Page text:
LESS than two years after lifting their first major trophy in the FA Cup, Wigan Athletic’s dismal decline reached new heights with relegation to the third tier of English football.

The Latics were relegated from the Premier League just four days after beating 10-man Manchester City 1-0 at Wembley in May 2013.

Highly-rated manager Roberto Martinez then followed several key players out of the DW Stadium to replace David Moyes as Everton boss.

After making a dismal start to life in the Championship under Owen Coyle and struggling to earn an away win for several months, Uwe Rosler made the step up from League One high-flyers Brentford with a vision to guide the Lancashire club back to the big time.

Despite their brief European adventure coming to an end in his first game in charge in Slovenia, the German enjoyed immediate success in turning around Wigan’s fortunes.

The 46-year-old propelled the Latics into the top half of the table and upset the odds at his old club Manchester City to reach the FA Cup semi-finals where only a penalty shoot-out defeat to eventual winners Arsenal prevented them from reaching back-to-back finals.

Rosler led Wigan into the play-offs by virtue of a strong finish to the campaign – including six consecutive wins between February and March – before their promotion hopes were eventually extinguished by the experience of Queens Park Rangers in the semi-final second leg at Loftus Road.

Following another summer clear-out, Wigan have suffered from an enduring hangover and decided to dispense with Rosler’s services in mid-November following a run of one win in 12 league games which left them rooted in the bottom three.

A week later, Latics owner Dave Whelan chose former Watford and Cardiff City manager Malky Mackay as his replacement but the backlash that followed was unforeseeable.

The controversial appointment of the Scot – still under investigation by the FA over derogatory text messages allegedly sent to Bluebirds sporting director Iain Moody – was roundly criticised including the Kick It Out campaign group.

It led to ultimate condemnation from shirt sponsors Premier Range and drinks company iPro Sport who withdrew their support and ended their association with the club.

But it also opened up an entirely fresh can of worms as Whelan was charged by the FA and banned for six weeks over apparent racial comments made in a Guardian interview about Chinese people when trying to defend Mackay.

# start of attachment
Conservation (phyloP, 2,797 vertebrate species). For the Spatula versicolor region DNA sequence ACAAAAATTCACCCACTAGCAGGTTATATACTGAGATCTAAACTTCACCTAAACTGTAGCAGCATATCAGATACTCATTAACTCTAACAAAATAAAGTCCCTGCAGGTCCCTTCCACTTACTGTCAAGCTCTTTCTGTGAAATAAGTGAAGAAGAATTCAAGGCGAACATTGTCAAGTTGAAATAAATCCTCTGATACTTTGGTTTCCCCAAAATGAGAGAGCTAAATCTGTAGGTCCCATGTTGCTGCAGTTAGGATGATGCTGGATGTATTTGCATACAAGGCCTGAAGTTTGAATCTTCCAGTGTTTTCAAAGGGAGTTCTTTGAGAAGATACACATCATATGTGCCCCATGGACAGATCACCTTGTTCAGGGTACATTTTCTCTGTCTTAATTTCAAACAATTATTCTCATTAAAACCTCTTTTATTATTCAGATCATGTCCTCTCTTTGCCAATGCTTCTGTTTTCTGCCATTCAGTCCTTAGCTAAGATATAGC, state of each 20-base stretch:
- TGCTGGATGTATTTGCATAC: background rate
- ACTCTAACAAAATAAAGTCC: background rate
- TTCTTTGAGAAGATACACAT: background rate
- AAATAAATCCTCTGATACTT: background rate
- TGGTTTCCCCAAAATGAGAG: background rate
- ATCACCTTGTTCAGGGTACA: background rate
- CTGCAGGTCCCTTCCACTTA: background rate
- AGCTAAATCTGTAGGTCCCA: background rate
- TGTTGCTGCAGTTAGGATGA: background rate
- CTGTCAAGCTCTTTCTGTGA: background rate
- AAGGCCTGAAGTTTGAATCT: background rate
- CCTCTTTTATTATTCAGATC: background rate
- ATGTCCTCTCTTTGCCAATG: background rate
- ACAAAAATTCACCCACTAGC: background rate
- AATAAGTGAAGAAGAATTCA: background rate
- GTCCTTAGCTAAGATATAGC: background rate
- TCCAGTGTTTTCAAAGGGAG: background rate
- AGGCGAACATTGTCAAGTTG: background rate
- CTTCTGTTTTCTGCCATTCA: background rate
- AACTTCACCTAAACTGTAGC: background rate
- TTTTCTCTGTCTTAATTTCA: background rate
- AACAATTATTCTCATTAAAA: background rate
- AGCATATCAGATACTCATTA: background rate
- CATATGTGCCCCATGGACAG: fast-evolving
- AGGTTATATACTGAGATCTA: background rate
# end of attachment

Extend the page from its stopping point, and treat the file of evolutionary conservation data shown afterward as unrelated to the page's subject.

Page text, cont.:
The former JJB Sports owner, who is also a lifelong Latics supporter, then assumed the responsibilities of chairmanship to his 23-year-old grandson David Sharpe just weeks before the axe was wielded on a second manager.

Mackay’s ill-fated spell in charge lasted only 138 days during which he won only five of his 24 league games and left the Latics eight points adrift of safety in the relegation zone.

Although a temporary appointment until the end of the campaign may have seemed the ideal solution, the reins were duly passed on to retired club-captain Gary Caldwell on a permanent basis with Sharpe insisting it was for “the long-term”.

The 32-year-old was forced to end his playing career prematurely following a persistent hip injury and has been thrown into his first managerial job at the deep end tasked with a rebuilding exercise that some of the top coaches would find challenging.

The former Scotland centre-back has, though, signed up with both eyes wide open and relishing the opportunity to get the club he has been part of since January 2010 out of their current predicament.

Not all novices have backfired though as Swansea’s Garry Monk and the Football League’s manager of the decade Eddie Howe at Bournemouth can testify having brought success on different scales to clubs that mean so much to them.

With a lengthy injured list to contend with, a leaky defence and a shot-shy attack, it has been a disastrous campaign all round for the Latics, whose fate was finally sealed on Tuesday night.

Their demotion was inevitably confirmed but even without kicking a ball after Rotherham secured their Championship status with a priceless victory over Reading which also sent Millwall packing.

The statistics do not lie and neither does the table, which has Wigan sat second-from-bottom with nine league wins all season including just two on home soil.

The Latics have won one of their last eight games and head down to west London for their final match of the season against Brentford, who still have a chance of making the play-offs, at Griffin Park on Saturday.

Twelve months ago, Wigan were in a similar boat but are now engulfed in a transitional phase few saw coming as they prepare for life in League One for the first time since 2003.


Caldwell’s mental resolve and coaching abilities are likely to be tested to the limit in a third tier which is as competitive as it ever has been and will contain several teams who, like them, have fallen from grace such as Lancashire neighbours Blackpool.

But he could take solace from the remarkable achievement of Wolves, who won the League One title last term and are in the top half of the Championship after suffering back-to-back relegations from the top-flight.

Transforming the playing squad and trimming the wage bill may be obvious factors, however, changing attitudes and winning habits are easier said than done.

Once the dust has settled and the disappointment has simmered, Wigan Athletic must put the wheels quickly in motion if they are to climb back up the ladder.

Caldwell has potential if not the proven credentials to succeed at the DW Stadium and provide a club well-known for its family and community ties with the much-needed boost it desires.

The last two years cannot be written off and hard work will be required as the Latics seek to make a bold return to where they feel they belong and restore their position – something those in the boadroom insist has to happen at all costs.

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